This is the 23rd full-length album from Detroit emcee/producer & Reel Life Productions founder Esham. Widely acknowledged as the godfather of horrorcore alongside his former Natas cohorts Mastamind & the late TNT, his run from 1989-2005 (particularly the albums KKKill the Fetus, Closed Casket & Doubelievengod?) would go on to lay out the groundwork for subsequent horrorcore acts such as the Insane Clown Posse & even Eminem. His output from Sacrificial Lambzonwards (essentially after his 2-album deal with Psychopathic Records from 02-05) has been a little hit or miss even though I love the single “S.S.M.D. (Stop Selling Me Drugs)” & Dichotomy respectively. Psyops however was creative detour for Esham as he self-produced the whole thing for the first time in a while conceptually revolving around what it was like for him living in Minneapolis during the George Floyd protests & a more rap rock inspired sound. But after having the honor of meeting him personally last fall $ coming fresh off the 3-Headed Monster’s full-length debut Obliteration last month, East Side Hoes And Money is looking to escape Purgatory.
“Active Shooter” is a rap metal opener with the acid rap pioneer can discuss the issue of kids killing kids whereas the self-produced “Circle of Proud” goes into a more groovy trap direction talking about “white noise”. More specifically: the far-right. “Circle of Wraith” shifts gears into rap metal territory again talking about sacrificing a goat, but then the first of 2 tracks featuring Jack Frost called “Circle of Avarice” has a rawer, drearier approach instrumentally to speak on greed.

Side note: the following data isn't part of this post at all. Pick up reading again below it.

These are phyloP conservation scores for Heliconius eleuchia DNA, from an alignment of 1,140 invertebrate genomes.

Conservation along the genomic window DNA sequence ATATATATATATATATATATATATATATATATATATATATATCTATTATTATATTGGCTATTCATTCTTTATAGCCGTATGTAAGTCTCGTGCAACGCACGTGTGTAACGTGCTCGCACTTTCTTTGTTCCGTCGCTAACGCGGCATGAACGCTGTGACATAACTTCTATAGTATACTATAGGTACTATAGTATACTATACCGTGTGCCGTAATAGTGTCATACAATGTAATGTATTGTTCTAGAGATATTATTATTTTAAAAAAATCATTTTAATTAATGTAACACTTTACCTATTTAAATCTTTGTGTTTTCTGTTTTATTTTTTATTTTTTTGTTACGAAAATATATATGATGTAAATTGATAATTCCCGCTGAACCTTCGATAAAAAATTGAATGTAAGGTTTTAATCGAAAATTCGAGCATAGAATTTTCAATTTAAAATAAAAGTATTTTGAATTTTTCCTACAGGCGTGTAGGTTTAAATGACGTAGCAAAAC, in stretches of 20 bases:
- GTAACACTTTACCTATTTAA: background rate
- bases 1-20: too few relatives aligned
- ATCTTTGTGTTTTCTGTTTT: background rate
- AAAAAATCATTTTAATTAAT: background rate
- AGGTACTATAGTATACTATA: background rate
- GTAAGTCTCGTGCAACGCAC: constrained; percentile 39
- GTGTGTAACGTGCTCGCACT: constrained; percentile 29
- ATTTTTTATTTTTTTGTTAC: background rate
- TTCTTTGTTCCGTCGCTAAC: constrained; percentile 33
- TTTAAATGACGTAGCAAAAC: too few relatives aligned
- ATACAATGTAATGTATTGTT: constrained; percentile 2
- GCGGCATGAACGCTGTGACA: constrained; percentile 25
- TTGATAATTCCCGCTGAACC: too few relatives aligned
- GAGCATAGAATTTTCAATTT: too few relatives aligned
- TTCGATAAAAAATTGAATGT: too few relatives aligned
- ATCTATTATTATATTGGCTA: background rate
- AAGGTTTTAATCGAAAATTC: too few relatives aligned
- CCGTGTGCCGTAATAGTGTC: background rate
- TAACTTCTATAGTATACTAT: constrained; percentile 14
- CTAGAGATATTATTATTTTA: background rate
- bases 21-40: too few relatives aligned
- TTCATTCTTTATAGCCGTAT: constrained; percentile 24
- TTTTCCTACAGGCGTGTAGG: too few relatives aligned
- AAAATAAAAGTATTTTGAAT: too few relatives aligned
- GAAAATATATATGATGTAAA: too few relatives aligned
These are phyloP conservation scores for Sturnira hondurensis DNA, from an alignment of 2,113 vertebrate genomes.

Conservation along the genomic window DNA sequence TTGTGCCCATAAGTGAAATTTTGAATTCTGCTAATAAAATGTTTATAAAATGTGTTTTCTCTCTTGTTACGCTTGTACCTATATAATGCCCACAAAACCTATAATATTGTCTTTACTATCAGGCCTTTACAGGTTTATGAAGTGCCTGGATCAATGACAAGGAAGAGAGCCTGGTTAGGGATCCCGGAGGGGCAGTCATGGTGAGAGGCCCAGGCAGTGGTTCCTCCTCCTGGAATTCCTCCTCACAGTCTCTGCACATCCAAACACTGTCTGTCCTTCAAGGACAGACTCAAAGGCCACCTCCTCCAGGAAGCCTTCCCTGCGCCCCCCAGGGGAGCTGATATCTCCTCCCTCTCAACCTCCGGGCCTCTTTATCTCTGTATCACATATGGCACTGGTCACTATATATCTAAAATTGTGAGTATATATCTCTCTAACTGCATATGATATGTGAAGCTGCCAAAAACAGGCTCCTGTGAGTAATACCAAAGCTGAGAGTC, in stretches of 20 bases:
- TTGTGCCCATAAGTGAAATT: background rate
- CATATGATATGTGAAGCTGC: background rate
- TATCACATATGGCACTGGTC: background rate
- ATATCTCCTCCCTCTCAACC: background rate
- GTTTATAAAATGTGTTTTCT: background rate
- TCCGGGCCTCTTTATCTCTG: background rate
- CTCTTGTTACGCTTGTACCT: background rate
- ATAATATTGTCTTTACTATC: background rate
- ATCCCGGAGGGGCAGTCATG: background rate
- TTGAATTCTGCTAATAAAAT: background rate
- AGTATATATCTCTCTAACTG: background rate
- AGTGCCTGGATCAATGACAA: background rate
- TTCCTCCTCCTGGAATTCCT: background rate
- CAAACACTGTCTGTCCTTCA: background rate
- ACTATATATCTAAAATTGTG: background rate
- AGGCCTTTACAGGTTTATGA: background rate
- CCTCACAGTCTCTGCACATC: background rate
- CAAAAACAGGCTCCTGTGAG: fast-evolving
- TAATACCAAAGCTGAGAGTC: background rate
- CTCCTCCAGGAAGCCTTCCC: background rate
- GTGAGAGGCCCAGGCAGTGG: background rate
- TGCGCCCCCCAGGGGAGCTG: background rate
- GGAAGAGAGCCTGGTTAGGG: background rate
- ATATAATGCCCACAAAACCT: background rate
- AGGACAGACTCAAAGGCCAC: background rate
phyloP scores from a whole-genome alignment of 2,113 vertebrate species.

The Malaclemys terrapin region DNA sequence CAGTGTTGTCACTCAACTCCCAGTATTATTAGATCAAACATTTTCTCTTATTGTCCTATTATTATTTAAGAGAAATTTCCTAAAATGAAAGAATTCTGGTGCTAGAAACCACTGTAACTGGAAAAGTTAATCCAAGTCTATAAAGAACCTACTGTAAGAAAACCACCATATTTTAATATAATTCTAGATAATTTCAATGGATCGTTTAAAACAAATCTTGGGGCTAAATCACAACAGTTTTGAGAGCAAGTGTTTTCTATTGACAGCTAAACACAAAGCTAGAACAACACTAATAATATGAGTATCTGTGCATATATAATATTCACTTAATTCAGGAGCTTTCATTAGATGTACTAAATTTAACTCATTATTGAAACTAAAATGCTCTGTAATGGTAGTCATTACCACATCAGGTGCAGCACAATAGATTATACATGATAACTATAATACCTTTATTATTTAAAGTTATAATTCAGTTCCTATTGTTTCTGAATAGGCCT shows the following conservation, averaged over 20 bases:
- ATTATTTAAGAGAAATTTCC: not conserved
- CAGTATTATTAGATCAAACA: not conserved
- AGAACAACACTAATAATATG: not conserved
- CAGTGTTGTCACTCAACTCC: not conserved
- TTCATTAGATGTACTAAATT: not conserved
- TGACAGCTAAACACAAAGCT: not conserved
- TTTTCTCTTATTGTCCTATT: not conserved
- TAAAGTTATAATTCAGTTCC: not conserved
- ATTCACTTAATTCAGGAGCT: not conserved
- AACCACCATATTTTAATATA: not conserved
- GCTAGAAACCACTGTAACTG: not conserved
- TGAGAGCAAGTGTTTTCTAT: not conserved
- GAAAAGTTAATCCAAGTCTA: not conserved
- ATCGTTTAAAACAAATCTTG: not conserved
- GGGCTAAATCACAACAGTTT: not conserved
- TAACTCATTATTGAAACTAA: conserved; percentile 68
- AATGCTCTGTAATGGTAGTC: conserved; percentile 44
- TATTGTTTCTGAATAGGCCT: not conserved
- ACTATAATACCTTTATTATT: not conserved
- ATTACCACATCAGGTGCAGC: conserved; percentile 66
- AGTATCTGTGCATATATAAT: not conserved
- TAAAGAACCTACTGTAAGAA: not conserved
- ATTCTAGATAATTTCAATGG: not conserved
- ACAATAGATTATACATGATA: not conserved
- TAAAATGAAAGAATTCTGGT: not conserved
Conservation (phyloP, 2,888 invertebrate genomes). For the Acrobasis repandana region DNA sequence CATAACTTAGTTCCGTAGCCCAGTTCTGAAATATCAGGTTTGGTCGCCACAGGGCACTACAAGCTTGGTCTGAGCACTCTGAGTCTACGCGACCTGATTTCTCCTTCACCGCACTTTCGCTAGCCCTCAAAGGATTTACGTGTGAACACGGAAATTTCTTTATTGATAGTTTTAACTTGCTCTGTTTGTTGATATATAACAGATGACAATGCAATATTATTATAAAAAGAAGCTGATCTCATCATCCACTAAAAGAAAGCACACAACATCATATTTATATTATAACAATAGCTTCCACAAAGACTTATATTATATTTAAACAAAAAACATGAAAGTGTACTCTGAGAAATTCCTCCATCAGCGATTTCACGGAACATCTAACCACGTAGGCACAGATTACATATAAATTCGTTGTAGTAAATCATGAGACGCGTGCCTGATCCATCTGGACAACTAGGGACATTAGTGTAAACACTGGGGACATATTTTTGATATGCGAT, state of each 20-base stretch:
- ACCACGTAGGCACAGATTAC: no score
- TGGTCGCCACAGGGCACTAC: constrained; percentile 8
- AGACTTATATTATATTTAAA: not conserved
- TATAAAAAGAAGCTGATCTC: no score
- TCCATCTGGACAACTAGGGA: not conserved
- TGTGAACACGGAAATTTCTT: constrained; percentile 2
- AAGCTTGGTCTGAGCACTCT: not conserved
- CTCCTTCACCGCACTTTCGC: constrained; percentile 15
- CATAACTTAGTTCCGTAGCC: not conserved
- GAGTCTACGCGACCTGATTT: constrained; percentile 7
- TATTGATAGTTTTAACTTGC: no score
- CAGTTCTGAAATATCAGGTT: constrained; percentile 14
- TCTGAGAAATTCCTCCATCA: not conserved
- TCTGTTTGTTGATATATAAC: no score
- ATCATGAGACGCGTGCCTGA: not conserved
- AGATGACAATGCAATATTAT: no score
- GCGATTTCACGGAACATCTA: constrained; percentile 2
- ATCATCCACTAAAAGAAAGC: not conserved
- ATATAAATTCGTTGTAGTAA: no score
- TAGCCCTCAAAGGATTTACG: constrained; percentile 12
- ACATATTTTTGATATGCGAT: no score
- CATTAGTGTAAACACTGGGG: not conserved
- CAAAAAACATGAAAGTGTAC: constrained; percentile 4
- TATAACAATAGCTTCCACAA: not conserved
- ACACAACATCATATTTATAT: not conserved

Jack makes his 2nd consecutive & final appearance on the album with “Circle of Gluttony” over a bloodcurdling beat to habitual greed just before “St. Detroit” gives off a more angelic flare musically produced by the Drunken Master to pay homage to the 313, the city where they’ll eat motherfuckers for dinner. The title track embraces a more boom bap sound detailing the place we all fear leading into the acoustic heavy “Circle of Sloth” talking about all your pieces going back in the box when you’re done with the game of life.
“Bro” makes it clear that he don’t fuck with no rats over some twinkling keys & hi-hats while “Watch Me Do My Dace” kinda has a quirky trap appeal instrumentally telling everyone to witness him do exactly that. “Big Motion” is a synthesizer/boom bap crossover provided by the homie Dead Heat talking about rappers out here being way too dry while the glamorous trap cut “Me” featuring Mastamind getting on the more wicket side of things.
The dejecting piano chords & hi-hats on “El Sicarios” featuring Mastamind for the 2nd consecutive & final time comparing themselves to hitmen while “I Can’t Believe” is a sample-based boom bap joint talking about how wack is wack is regardless of what the streaming stats are which I agree. The song “Woke Up Quick” gives more of a synth-trap feeling doing exactly that simply because he’s from Motown while the atmospheric penultimate track “O.T.B. (Old Thing Back)” takes a trip down memory lane. “It’s a Vibe” is a fun closer celebrating that he’s still alive out here & that they gon’ ride.
Psyops being a step in the right direction for Esham as it was had me anticipating Purgatory a bit more than I’ve done so with some of his material within the last 15 years truthfully & he continues to move towards that trajectory a year & a half later. The political rap metal influences from that previous album makes it’s way here dashed with boom bap & trap detours too so the Unholy can take us through uncovering the secrets lying beyond the intermediate state after physical death for expiatory purification.